Photographs by Thomas Metthe
Conway junior guards Asiyha Smith (24) and Myla Yelder have been teammates since the second grade and know each other well. Coach Ashley Nance said Smith is “very hard-nosed and toughskinned,” while Yelder is “a pleaser and wants everyone to be happy with her.”
Thursday, March 8, 2018
CONWAY -- Myla Yelder and Asiyha Smith are two contrasting junior guards who have recovered from similar injuries to work together for the same goal.
Despite their different demeanors, the easy-going Yelder and the demanding Smith have found the right mix for success. The two have helped the Conway Lady Wampus Cats reach the Class 7A state championship game for the second time in the past three years.
"I think we get along because we are opposites," Yelder said. "Opposites attract."
"They're different, but they feed off of each other," said Conway Coach Ashley Nance, whose team faces North Little Rock in today's 2:30 p.m. title game at the Bank of the Ozarks Arena in Hot Springs. "Both are extremely competitive."
Yelder and Smith have been teammates since the second grade. They know each other well, and Nance says it's that familiarity that has allowed the two different personalities to turn the Lady Wampus Cats (27-3) into a contender.
The two have similar statistics. Smith is averaging 15.6 points, 5.8 rebounds, 3.5 assists and 2.3 steals a game; Yelder's numbers are 13.2 points, 5.9 rebounds, 4.4 assists and 2.5 steals.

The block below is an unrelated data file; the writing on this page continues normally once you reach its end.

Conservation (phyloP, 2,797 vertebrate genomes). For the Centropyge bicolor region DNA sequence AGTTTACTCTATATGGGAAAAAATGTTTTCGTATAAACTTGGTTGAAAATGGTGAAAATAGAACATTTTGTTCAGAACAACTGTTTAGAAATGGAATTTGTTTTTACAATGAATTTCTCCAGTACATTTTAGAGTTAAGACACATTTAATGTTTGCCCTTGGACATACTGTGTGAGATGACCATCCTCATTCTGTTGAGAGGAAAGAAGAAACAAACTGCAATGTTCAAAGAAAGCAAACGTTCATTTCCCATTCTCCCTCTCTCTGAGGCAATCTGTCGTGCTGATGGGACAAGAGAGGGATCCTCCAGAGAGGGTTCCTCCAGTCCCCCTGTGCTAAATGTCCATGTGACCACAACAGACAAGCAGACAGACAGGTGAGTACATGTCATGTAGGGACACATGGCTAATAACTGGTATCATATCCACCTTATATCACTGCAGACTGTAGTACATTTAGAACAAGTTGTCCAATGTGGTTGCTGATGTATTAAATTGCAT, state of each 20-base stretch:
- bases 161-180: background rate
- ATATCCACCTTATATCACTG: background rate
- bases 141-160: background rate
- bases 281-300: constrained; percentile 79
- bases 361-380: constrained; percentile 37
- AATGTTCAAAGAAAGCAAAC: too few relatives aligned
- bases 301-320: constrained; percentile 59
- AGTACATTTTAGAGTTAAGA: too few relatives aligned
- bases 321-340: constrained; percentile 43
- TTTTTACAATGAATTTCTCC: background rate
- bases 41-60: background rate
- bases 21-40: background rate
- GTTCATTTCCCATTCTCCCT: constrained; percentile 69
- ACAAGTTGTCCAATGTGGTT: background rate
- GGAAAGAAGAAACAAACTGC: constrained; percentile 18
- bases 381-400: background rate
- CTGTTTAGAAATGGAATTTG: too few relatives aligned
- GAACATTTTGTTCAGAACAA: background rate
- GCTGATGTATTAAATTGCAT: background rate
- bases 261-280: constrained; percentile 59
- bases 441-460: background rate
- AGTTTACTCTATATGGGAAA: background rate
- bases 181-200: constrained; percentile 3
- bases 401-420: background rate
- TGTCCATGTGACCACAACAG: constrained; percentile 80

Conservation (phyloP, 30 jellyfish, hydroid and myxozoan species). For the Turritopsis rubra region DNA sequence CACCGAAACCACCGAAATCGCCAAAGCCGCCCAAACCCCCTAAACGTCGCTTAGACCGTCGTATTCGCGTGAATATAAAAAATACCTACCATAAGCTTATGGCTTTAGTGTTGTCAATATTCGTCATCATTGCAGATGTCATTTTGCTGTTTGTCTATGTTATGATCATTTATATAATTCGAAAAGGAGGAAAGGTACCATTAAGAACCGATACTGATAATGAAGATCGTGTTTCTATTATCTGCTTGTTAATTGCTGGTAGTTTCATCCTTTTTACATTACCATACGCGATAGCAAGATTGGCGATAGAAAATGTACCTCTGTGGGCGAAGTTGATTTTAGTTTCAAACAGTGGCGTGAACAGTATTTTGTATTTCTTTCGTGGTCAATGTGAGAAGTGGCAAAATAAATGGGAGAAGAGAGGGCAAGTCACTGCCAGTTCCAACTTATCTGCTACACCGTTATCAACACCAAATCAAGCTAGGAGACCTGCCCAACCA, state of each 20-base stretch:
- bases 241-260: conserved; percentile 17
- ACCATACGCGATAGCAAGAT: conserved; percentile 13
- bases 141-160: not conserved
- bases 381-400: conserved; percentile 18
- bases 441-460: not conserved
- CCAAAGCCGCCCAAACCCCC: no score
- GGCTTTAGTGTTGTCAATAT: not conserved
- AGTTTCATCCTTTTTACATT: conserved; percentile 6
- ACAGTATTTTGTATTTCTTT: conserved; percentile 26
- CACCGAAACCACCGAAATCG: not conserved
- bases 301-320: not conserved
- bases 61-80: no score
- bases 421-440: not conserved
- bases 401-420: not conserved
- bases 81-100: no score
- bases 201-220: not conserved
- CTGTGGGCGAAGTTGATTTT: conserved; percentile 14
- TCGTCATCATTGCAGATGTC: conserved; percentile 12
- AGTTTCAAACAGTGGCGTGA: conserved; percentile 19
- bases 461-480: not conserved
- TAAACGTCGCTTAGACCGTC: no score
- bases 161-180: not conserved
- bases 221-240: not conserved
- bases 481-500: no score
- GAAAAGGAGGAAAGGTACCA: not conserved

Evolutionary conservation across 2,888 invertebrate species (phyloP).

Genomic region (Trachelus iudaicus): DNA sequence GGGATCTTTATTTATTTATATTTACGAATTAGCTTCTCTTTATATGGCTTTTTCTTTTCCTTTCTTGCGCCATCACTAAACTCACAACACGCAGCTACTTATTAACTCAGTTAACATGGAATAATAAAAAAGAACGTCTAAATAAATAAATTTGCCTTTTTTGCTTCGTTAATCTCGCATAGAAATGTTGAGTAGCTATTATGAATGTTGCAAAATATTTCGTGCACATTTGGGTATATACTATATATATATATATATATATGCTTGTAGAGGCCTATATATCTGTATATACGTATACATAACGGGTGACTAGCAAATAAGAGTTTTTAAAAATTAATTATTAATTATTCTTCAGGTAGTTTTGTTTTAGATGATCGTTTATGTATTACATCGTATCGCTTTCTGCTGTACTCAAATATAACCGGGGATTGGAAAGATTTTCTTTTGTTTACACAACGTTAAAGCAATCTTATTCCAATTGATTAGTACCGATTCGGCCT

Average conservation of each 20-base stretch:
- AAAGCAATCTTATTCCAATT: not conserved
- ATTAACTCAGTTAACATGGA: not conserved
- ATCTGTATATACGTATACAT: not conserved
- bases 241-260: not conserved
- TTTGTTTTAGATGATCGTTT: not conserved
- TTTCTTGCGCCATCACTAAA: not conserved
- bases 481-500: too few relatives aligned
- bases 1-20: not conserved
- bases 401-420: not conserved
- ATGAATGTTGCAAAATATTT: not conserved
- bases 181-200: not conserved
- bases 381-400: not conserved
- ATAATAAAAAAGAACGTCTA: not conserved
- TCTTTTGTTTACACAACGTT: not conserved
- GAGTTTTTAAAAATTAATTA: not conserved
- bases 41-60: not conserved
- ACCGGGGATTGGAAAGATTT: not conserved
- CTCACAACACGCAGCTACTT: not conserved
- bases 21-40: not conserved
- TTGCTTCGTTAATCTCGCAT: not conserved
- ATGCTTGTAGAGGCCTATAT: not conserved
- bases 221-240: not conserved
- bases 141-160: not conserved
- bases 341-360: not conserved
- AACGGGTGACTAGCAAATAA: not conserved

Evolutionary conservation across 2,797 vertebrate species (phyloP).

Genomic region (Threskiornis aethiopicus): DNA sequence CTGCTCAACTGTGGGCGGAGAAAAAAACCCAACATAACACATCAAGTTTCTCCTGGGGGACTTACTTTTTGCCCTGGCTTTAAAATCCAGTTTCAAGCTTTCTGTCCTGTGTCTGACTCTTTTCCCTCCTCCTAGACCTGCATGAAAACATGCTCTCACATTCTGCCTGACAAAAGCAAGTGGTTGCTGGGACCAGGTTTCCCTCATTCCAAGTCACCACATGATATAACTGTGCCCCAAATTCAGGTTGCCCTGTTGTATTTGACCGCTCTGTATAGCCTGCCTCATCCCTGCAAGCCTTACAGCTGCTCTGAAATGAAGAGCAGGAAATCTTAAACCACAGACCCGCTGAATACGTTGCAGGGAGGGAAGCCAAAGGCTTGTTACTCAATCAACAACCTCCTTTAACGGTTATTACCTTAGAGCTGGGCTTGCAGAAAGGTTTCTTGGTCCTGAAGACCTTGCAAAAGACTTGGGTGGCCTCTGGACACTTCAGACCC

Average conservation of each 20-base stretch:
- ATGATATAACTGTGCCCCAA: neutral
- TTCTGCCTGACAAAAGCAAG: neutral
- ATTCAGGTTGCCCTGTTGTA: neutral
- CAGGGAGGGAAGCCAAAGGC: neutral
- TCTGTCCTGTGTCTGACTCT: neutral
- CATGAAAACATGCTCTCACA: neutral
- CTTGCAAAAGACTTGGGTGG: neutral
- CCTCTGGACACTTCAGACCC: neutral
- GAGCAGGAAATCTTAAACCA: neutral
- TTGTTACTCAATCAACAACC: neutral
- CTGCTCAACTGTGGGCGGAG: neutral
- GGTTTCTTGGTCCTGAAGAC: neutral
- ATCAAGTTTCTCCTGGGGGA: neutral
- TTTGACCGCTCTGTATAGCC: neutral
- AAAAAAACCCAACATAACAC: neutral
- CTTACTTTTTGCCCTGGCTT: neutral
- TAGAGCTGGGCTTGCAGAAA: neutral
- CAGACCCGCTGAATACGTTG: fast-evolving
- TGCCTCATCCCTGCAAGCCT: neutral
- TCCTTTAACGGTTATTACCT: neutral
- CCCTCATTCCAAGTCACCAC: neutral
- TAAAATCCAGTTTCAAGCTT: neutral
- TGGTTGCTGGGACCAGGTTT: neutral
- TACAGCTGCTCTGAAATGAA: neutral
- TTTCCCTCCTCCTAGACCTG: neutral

A month before their freshman year, both girls suffered torn ACLs -- the left knee for Smith, the right knee for Yelder.
"We were beating a team pretty bad," Smith said. "But my [summer league] coach put me back into the game just before halftime. I was going in for a layup, I stepped to the left and then I fell down. I felt a pop. I knew it was bad. I don't usually cry, but that's the first thing I did."
Yelder's injury came just after she attempted a three-pointer.
"I ran in for the rebound, and I turned to dribble out," Yelder said. "I fell, but I didn't think it was anything [serious]. At halftime my coach told me to walk it off, and I thought it was OK. But I tried to play defense and I fell again. That's when I knew there was no getting back up."
Recovery took nine months for Smith and a little longer for Yelder.
"That bothered Myla, but I think it made her more determined to get better," Nance said. "It was just another driving force for Myla."
"Watching everybody else play," Yelder said when asked what was the toughest part about going through rehab. "That triggered my emotions. I didn't like having to sit and watch."
"I'm the same as Myla; I didn't like sitting," Smith said. "It was a long recovery, but I went through recovery with Myla and that made it a little bit better."
As sophomores, Smith was a starter while Yelder was the team's "sixth man."
Both have fully recovered and neither have to wear a brace. Now their contrasting personalities can make an impact on the court.
"When Asiyha tells someone to do something, they do it," Nance said. "They listen to her. Nothing bothers Asiyha. She's very hard-nosed and tough-skinned. She's an old-school player. She doesn't mind getting into someone's face, and she doesn't worry about hurting anyone's feelings.
"Myla is sensitive, very sweet-spirited. She's a pleaser and wants everyone to be happy with her.
"It's an interesting mix, but they both know that about each other and they know what to expect."
Sports on 03/08/2018
NWADG.com for only
$0.99 for the first month.